Are you ready for the latest challenge?

Players from Arsenal, Chelsea, Crystal Palace, Fulham and Spurs get DOUBLE POINTS!

Malo Gusto (Chelsea) £4.3m
Chelsea’s full-back faces an Everton side who have scored only three goals in their last seven matches on the road. Gusto’s 29 key passes and seven big chances created both rank fourth among team-mates this season, highlighting his potential for assists.

Mohamed Salah (Liverpool) £13.4m
The Egyptian’s ability to produce huge hauls looks set to pose major problems for Liverpool’s visitors Crystal Palace this weekend. Salah has registered eight double-figure returns in 2023/24 Fantasy, including 13 points against the Eagles in Gameweek 16.

Cole Palmer (Chelsea) £6.1m
Chelsea’s summer signing is among the very best armband contenders at home to Everton. Palmer has delivered a double-digit haul in each of his last three matches at Stamford Bridge, producing six goals and an assist on his way to 48 points.

Erling Haaland (Man City) £14.3m
Manchester City’s Norwegian plays a Luton Town side who have conceded a league-high 38 goals in away matches in 2023/24. Haaland’s total of 16 big chances in home matches is at least twice the total of any team-mate.

Ivan Toney (Brentford) £8.1m
Brentford’s forward can exploit a Sheff Utd side who have conceded 16 goals in their last five contests. Toney’s 14 shots and 11 shots in the box over the last four Gameweeks both place among the top three forwards in Fantasy.

A home match against Tottenham Hotspur hands Alexander Isak (£7.9m) the chance to extend his prolific run of home form in Gameweek 33 of Fantasy Premier League.

Wolves fans, of course, are both aware and appreciative of this enthusiastic way that Gomes goes about his work. The club were looking for a player with exactly that kind of spirit, and signing Gomes has been good news on the pitch – and could well be good news for the bank balance.

There is talk of interest from Manchester United, who this season have clearly missed the lung power of the much maligned Fred. So could Gomes be heading further north? It is just as well that he has got used to the cold.

A home match against Tottenham Hotspur hands Alexander Isak (£7.9m) the chance to extend his prolific run of home form in Gameweek 33 of Fantasy Premier League.

The Newcastle United forward has scored in each of his last five appearances at St James’ Park, earning 44 points thanks to six goals and an assist.

Isak is picked in a 3-4-3 formation, with Mohamed Salah (£13.4m) handed the armband and Erling Haaland (£14.3m) named as vice-captain.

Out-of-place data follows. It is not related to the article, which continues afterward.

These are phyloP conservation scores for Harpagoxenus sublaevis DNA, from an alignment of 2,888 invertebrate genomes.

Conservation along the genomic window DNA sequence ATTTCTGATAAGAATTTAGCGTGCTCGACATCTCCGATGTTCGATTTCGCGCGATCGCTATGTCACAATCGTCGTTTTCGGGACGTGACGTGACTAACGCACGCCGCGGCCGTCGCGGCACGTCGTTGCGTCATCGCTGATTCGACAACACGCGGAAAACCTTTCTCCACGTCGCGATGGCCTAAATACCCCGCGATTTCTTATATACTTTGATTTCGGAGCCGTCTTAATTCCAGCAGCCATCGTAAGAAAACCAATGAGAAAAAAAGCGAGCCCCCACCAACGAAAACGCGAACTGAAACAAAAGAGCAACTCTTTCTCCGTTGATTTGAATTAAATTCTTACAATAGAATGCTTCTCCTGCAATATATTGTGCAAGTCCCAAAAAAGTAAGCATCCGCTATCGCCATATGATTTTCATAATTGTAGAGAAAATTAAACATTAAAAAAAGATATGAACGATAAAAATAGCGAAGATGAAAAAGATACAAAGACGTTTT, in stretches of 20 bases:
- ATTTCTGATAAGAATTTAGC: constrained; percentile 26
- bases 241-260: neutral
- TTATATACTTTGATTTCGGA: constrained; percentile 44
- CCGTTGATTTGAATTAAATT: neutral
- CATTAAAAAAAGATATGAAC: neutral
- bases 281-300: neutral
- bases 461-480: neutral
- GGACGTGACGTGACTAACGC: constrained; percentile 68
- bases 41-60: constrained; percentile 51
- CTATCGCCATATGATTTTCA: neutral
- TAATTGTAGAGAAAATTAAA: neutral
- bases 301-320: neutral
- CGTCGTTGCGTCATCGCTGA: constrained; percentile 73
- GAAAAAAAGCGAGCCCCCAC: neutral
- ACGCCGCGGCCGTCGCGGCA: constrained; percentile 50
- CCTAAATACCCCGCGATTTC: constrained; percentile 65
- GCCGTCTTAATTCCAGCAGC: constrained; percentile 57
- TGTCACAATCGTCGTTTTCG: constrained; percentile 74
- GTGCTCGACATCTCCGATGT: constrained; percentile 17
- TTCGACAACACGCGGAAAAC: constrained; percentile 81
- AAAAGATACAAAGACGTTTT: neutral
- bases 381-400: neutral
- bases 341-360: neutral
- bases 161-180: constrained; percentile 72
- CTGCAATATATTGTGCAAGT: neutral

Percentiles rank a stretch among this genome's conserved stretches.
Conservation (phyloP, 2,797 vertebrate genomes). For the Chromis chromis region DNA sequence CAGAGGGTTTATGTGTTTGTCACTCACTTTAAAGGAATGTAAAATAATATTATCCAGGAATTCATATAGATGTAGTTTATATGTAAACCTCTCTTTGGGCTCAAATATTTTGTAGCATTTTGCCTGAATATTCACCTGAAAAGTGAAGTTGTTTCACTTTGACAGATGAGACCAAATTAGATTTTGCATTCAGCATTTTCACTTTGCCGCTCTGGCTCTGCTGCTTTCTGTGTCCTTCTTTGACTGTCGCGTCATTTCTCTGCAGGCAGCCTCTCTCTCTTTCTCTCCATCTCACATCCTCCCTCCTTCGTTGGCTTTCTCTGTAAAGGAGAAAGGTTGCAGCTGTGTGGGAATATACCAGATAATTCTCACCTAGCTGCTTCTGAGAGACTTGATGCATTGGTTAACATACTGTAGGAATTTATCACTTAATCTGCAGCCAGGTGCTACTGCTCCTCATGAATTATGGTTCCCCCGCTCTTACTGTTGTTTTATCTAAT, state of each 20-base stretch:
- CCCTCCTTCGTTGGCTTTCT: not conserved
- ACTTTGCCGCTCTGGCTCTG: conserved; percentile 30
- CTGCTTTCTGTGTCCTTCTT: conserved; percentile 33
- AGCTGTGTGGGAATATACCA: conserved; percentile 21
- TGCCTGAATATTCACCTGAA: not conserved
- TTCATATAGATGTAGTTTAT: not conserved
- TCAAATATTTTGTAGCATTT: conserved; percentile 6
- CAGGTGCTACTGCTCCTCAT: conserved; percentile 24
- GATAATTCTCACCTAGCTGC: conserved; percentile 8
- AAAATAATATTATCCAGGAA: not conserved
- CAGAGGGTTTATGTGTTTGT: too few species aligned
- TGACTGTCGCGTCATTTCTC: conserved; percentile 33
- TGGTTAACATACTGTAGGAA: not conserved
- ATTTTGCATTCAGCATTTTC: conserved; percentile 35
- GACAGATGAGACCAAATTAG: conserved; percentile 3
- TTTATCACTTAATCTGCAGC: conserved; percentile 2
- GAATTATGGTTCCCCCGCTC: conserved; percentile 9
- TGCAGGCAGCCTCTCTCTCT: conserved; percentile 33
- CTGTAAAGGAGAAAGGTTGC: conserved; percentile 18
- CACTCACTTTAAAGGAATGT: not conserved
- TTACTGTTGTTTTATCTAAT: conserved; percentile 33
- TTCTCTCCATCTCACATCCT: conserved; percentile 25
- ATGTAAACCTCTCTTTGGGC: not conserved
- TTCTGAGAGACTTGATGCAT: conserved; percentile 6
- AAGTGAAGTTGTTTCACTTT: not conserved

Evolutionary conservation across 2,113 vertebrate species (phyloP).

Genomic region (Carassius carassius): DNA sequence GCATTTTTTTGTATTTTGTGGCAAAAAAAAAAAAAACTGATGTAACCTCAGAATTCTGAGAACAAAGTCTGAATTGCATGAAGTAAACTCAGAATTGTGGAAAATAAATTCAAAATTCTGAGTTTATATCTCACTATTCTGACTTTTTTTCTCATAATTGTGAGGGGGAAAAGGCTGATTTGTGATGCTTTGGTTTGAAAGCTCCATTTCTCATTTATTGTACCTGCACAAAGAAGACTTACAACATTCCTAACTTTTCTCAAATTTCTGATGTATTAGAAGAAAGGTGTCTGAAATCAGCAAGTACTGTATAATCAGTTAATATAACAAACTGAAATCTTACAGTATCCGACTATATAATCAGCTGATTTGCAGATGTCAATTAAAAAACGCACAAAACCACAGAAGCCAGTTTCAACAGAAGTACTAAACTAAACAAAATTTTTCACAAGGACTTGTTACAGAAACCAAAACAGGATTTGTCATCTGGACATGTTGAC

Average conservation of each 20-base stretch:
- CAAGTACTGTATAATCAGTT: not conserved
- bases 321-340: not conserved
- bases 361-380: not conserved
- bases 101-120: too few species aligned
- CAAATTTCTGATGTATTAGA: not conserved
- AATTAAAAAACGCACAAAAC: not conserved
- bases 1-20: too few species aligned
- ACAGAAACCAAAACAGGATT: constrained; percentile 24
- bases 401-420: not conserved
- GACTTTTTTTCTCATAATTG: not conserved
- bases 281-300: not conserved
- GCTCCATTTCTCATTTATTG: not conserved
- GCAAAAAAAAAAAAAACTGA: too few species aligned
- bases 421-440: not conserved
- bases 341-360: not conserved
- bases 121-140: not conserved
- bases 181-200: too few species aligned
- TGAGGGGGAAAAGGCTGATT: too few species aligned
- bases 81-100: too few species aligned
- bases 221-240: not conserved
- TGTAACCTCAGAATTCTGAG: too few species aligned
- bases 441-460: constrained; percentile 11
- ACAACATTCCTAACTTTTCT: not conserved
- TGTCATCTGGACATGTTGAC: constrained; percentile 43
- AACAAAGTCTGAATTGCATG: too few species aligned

Gabriel (Arsenal) £5.4m
The Brazilian takes on Aston Villa on the back of six clean sheets in Arsenal’s last eight matches. Since Gameweek 21, Gabriel’s set-piece totals of two goals and 16 shots each place him among the top two players in Fantasy, while his 14 headed shots are five more than any other player.

Lewis Dunk (Brighton) £5.2m
Brighton & Hove Albion’s centre-back can profit at both ends of the pitch at Burnley. Dunk has amassed 38 points in the Seagulls’ last seven outings, combining a goal and an assist with three clean sheets.

This was not merely a matter of physical strength, it was also a question of the extra intensity of the game.

“I was having too many touches on the ball,” explained Gomes. “This could harm my team, but at first I didn’t realise. Here, any extra touches can make your team lose a chance to launch a counter-attack. So I’m more dynamic now, with and without the ball.

“I had problems bringing the ball under control and instantly moving it in the direction that I wanted to play, and this is one of the areas where I’ve improved most.”

But there was one aspect of his play that was immediately able to flower at Wolves. The Flamengo team where he made his name was very front loaded, full of strikers and attacking midfielders. Gomes was the player who balanced out the side, running and chasing, covering space and tackling – and the side badly missed him after he made the move.

At Wolves, he has been able to get forward more. “I have more freedom because I have a relationship with the rest of the midfield. When I go forward, the others will stay back, and vice versa.”

The game where he broke forward to best effect was at Tottenham Hotspur in February, where he appeared as an element of surprise to score both goals in his team’s shock 2-1 win.

As fortune would have it, in the crowd to watch him was Dorival Junior, the new Brazil coach. Dorival was already well aware of Gomes and his virtues – he was in charge of Flamengo when they won that Libertadores in 2022.

But scoring two goals in front of the national team boss clearly did him no harm. Gomes was called up in March and made his Brazil debut in the 1-0 win against England, where he ran, covered and snapped into so many tackles that former World Cup winning winger Denilson dubbed him “the pitbull of Wembley”.